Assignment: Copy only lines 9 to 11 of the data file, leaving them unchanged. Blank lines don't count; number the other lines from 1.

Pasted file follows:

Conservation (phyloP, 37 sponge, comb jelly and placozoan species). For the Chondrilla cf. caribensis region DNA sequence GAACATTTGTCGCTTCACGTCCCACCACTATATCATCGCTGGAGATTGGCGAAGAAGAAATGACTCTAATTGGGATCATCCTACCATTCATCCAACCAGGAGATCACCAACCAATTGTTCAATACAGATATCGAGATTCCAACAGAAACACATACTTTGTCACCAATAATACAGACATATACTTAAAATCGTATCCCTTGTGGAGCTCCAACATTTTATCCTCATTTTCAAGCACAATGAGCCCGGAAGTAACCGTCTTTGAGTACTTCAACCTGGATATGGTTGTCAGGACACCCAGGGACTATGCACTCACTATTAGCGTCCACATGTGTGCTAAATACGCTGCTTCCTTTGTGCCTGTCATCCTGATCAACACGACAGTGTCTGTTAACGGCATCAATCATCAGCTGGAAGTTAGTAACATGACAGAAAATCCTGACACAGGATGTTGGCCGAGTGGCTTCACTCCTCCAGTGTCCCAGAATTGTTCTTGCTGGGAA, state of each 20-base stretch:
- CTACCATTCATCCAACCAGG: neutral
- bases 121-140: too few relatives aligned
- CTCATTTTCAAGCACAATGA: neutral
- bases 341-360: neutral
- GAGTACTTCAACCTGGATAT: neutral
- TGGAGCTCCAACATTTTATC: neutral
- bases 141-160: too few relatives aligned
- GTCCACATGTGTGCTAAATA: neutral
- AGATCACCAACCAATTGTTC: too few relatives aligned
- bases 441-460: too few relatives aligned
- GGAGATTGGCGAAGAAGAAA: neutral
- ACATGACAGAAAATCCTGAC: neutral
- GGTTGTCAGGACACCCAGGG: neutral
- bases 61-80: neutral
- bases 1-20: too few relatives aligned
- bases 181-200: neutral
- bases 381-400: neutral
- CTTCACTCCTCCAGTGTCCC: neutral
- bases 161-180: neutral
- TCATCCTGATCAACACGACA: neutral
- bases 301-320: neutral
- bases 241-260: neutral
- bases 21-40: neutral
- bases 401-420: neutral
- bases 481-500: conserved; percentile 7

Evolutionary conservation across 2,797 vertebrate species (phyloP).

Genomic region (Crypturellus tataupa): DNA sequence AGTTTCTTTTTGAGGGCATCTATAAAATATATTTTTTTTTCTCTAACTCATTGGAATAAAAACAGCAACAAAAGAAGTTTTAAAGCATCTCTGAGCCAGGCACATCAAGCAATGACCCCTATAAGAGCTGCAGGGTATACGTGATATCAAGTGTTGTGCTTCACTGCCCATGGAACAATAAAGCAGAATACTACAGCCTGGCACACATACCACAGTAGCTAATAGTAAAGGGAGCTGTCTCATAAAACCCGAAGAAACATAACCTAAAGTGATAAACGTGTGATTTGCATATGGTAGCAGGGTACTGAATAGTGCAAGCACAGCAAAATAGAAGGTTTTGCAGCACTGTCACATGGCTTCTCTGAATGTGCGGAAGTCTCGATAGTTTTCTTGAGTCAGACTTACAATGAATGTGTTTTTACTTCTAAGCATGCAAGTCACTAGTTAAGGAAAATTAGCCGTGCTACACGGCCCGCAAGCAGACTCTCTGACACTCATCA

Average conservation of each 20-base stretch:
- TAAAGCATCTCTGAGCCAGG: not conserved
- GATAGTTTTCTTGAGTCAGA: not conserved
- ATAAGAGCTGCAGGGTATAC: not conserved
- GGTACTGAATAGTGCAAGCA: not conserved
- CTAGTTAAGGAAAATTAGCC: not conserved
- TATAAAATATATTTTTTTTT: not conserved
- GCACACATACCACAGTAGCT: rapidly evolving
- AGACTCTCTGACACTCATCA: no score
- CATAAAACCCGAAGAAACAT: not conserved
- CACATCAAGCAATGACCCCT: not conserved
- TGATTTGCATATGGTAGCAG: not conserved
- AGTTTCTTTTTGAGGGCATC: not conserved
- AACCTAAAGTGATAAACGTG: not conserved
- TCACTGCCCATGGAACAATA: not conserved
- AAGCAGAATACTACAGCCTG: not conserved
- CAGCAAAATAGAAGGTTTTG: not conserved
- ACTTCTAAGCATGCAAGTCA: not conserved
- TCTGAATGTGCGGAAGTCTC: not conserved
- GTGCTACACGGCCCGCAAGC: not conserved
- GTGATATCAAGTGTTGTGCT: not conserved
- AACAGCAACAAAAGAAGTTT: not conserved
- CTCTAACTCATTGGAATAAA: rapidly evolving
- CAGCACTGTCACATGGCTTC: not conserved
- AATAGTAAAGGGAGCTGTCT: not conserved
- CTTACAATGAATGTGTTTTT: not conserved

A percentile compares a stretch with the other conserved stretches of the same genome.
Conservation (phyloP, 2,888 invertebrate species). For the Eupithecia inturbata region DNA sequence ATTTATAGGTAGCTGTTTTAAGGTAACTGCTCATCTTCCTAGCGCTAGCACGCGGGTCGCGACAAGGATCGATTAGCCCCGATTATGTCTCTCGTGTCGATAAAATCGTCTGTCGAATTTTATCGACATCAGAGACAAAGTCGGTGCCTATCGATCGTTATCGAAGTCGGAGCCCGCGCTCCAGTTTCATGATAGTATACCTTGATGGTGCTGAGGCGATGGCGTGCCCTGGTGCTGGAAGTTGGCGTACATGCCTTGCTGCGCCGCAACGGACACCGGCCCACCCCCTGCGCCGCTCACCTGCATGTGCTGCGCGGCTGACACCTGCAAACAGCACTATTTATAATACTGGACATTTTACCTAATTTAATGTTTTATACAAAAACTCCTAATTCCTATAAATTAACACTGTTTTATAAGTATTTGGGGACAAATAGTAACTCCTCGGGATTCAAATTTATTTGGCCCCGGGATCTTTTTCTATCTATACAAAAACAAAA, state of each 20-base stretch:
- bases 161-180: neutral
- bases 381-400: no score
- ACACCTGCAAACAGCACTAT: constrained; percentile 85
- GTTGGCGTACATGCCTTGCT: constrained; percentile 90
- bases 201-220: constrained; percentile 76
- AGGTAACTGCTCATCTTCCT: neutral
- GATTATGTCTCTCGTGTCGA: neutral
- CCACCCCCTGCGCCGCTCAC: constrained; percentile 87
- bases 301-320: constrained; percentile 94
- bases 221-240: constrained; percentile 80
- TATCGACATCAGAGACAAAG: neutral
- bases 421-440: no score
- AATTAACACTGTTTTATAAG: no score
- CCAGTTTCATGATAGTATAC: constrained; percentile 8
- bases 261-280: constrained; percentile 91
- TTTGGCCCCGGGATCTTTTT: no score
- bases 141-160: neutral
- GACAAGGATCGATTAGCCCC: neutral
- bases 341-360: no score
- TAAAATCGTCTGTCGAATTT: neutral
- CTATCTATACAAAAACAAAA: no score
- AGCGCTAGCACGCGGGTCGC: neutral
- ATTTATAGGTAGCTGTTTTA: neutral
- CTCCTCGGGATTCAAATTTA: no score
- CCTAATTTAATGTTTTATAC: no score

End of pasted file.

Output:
- GTCCACATGTGTGCTAAATA: neutral
- AGATCACCAACCAATTGTTC: too few relatives aligned
- bases 441-460: too few relatives aligned